We recently clarified our thinking on the nature of growth and post-growth as follows:
“…we know that the economy is too big – at least the economy as presently constituted and measured, with its high use of fossil fuels and other non-renewable and polluting materials. But we aren’t actually against some kinds of growth. We like human growth, plant growth, cultural growth, growth in knowledge and skills, and growth in social solidarity. We also recognise that some parts of the economy, some parts of the industrial system, that is, need to grow: hence our concept of the “replacement economy”. SSM blog post: “What do we mean by post-growth?” 29/7/2013 https://steadystatemanchester.net/2013/07/29/what-do-we-mean-by-post-growth/
But how do we distinguish more precisely between good and bad growth? Henderson and Capra in a recent report for the Institute of Chartered Accountants suggest that qualitative rather than quantitative growth should be pursued. They go on:
“Instead of assessing the state of the economy in terms of the crude quantitative measure of GDP, we need to distinguish between ‘good’ growth and ‘bad’ growth and then increase the former at the expense of the latter… From the ecological point of view, the distinction between ‘good’ and ‘bad’ economic growth is obvious. Bad growth is growth of production processes and services which externalise social and environmental costs, that are based on fossil fuels, involve toxic substances, deplete our natural resources, and degrade the Earth’s ecosystems. Good growth is growth of more efficient production processes and services which fully internalise costs that involve renewable energies, zero emissions, continual recycling of natural resources, and restoration of the Earth’s ecosystems.” Fritjof Capra and Hazel Henderson ‘Qualitative Growth’ London, The Institute of Chartered Accountants in England and Wales 2009, p.9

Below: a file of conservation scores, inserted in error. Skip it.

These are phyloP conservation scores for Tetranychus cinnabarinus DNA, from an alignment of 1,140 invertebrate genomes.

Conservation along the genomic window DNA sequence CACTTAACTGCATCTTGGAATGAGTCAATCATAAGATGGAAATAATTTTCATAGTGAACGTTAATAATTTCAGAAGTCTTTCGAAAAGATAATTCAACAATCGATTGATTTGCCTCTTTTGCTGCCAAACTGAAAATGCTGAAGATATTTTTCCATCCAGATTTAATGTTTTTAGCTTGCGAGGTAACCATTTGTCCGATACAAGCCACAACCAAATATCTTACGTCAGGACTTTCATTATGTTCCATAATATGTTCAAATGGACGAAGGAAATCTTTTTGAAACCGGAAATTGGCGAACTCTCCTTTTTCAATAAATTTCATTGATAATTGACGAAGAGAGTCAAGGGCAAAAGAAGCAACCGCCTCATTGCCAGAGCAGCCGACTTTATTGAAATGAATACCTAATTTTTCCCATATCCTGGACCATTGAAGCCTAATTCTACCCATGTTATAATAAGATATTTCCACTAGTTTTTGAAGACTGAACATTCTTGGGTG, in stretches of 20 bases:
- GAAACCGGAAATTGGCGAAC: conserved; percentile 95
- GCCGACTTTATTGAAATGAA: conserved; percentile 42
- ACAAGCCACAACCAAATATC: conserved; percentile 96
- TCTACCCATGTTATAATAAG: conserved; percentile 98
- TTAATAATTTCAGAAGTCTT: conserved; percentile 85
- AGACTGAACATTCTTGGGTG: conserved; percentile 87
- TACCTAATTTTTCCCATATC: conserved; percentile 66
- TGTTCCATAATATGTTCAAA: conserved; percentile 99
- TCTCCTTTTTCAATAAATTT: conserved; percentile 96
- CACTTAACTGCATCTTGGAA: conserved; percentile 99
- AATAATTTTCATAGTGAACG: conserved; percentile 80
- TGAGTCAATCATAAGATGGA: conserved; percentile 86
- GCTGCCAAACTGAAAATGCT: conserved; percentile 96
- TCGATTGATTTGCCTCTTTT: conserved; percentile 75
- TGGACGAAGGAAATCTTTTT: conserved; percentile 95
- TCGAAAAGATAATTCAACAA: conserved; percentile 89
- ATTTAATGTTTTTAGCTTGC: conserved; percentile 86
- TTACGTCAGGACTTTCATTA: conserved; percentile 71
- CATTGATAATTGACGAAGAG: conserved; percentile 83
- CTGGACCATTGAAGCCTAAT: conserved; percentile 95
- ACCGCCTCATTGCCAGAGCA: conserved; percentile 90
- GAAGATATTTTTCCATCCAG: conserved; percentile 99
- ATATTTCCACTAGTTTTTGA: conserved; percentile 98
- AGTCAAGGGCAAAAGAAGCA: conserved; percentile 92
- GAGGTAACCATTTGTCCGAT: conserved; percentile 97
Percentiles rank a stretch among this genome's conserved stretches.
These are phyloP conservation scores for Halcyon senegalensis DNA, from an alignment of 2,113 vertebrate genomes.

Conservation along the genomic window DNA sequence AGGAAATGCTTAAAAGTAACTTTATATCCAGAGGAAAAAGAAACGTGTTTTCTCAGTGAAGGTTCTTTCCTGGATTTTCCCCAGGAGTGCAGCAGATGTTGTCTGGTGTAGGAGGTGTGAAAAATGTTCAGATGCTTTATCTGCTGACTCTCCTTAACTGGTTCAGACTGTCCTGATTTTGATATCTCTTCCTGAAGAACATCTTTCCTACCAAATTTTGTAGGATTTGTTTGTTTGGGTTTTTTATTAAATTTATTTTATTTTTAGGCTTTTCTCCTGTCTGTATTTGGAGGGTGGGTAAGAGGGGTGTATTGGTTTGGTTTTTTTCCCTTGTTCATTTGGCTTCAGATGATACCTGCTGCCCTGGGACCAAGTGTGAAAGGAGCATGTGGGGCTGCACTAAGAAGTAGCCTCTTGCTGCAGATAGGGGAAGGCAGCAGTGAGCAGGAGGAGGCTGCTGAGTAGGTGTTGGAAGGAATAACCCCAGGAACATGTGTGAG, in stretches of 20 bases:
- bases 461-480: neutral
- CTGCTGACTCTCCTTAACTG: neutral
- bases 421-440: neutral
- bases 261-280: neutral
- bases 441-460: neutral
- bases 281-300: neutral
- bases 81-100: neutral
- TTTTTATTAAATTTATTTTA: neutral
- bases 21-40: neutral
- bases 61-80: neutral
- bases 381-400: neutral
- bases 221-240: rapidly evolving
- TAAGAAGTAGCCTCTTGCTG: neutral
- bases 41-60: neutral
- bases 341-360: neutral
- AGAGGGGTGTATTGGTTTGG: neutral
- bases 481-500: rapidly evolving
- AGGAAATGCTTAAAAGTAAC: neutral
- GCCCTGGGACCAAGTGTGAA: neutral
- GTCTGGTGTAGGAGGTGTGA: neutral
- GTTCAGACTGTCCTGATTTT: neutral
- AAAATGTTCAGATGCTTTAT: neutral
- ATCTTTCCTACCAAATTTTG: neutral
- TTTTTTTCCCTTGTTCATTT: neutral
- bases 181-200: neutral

While their definition is helpful, we need to build on it. We might add some social dimensions too. For example, good growth serves to promote equality while bad growth increases inequalities. We also need to take a whole system view of the benefits and dis-benefits. Ecology teaches us that it is not possible to consider anything in isolation: interconnection is one of the key characteristics of ecosystems. Moreover, those interactions give rise to ‘non-linearities’: there are not simple input-output relationships that result from a change in one variable, one process or one product. So in assessing whether the impact of an increase in one element of production is good or bad, we need to understand carefully what follows from it, and be prepared to look widely, expecting the unexpected.
An example might help.
It is decided that an area of good growth is efficient and affordable public transport, so that less fuel is used to get around and people spend less on doing so. As well as these two immediate benefits the change also has the wider social benefit of increasing social contact within neighbourhoods (people get talking at bus stops), reducing road casualties and reducing the rate of respiratory illness. But there are also negative consequences. The money people save by not running cars, or at least using them less, gets spent on other things – things like foreign holidays and plasma screen t.v.’s, eating more imported food. This increases carbon emissions, not here but in places like China, and on shipping and aviation.
Taking the whole system view has a further consequence for decision making. It is the total system impact that has to be considered. Our economy is too large, at least when considered in terms of its ecological impact. What selective growth there is has to be within the setting of absolute limits, which themselves have to progressively decrease until emissions are at a safe level.
So, sorry, the distinction between good and bad growth doesn’t get us off the hook of having to establish a steady state economy In Place of Growth.